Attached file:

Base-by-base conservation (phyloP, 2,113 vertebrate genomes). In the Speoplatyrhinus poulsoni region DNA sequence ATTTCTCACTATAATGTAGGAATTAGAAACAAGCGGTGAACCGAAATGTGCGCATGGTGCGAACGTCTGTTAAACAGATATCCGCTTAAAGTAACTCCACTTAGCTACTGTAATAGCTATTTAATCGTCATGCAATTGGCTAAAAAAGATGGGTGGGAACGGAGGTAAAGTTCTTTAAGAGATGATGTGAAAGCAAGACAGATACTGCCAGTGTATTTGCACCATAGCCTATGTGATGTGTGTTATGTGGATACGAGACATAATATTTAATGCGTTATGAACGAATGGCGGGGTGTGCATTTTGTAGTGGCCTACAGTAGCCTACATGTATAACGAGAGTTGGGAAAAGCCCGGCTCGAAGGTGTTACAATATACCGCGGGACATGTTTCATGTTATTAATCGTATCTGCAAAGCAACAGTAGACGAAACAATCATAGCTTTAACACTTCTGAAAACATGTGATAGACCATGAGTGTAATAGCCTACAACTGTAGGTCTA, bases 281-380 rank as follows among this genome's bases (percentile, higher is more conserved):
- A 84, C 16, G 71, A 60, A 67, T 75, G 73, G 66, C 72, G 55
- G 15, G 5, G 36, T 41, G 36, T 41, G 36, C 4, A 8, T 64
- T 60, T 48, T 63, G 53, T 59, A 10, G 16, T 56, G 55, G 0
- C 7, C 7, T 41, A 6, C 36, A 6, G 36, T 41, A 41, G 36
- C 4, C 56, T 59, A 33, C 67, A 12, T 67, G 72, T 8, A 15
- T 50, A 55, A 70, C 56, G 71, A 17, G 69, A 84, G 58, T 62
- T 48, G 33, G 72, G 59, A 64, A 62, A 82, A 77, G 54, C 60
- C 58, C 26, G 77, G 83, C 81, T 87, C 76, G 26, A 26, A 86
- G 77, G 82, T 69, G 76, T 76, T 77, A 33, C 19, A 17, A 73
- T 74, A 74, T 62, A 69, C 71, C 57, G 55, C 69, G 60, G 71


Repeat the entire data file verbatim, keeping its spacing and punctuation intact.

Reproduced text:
Base-by-base conservation (phyloP, 2,113 vertebrate genomes). In the Speoplatyrhinus poulsoni region DNA sequence ATTTCTCACTATAATGTAGGAATTAGAAACAAGCGGTGAACCGAAATGTGCGCATGGTGCGAACGTCTGTTAAACAGATATCCGCTTAAAGTAACTCCACTTAGCTACTGTAATAGCTATTTAATCGTCATGCAATTGGCTAAAAAAGATGGGTGGGAACGGAGGTAAAGTTCTTTAAGAGATGATGTGAAAGCAAGACAGATACTGCCAGTGTATTTGCACCATAGCCTATGTGATGTGTGTTATGTGGATACGAGACATAATATTTAATGCGTTATGAACGAATGGCGGGGTGTGCATTTTGTAGTGGCCTACAGTAGCCTACATGTATAACGAGAGTTGGGAAAAGCCCGGCTCGAAGGTGTTACAATATACCGCGGGACATGTTTCATGTTATTAATCGTATCTGCAAAGCAACAGTAGACGAAACAATCATAGCTTTAACACTTCTGAAAACATGTGATAGACCATGAGTGTAATAGCCTACAACTGTAGGTCTA, bases 281-380 rank as follows among this genome's bases (percentile, higher is more conserved):
- A 84, C 16, G 71, A 60, A 67, T 75, G 73, G 66, C 72, G 55
- G 15, G 5, G 36, T 41, G 36, T 41, G 36, C 4, A 8, T 64
- T 60, T 48, T 63, G 53, T 59, A 10, G 16, T 56, G 55, G 0
- C 7, C 7, T 41, A 6, C 36, A 6, G 36, T 41, A 41, G 36
- C 4, C 56, T 59, A 33, C 67, A 12, T 67, G 72, T 8, A 15
- T 50, A 55, A 70, C 56, G 71, A 17, G 69, A 84, G 58, T 62
- T 48, G 33, G 72, G 59, A 64, A 62, A 82, A 77, G 54, C 60
- C 58, C 26, G 77, G 83, C 81, T 87, C 76, G 26, A 26, A 86
- G 77, G 82, T 69, G 76, T 76, T 77, A 33, C 19, A 17, A 73
- T 74, A 74, T 62, A 69, C 71, C 57, G 55, C 69, G 60, G 71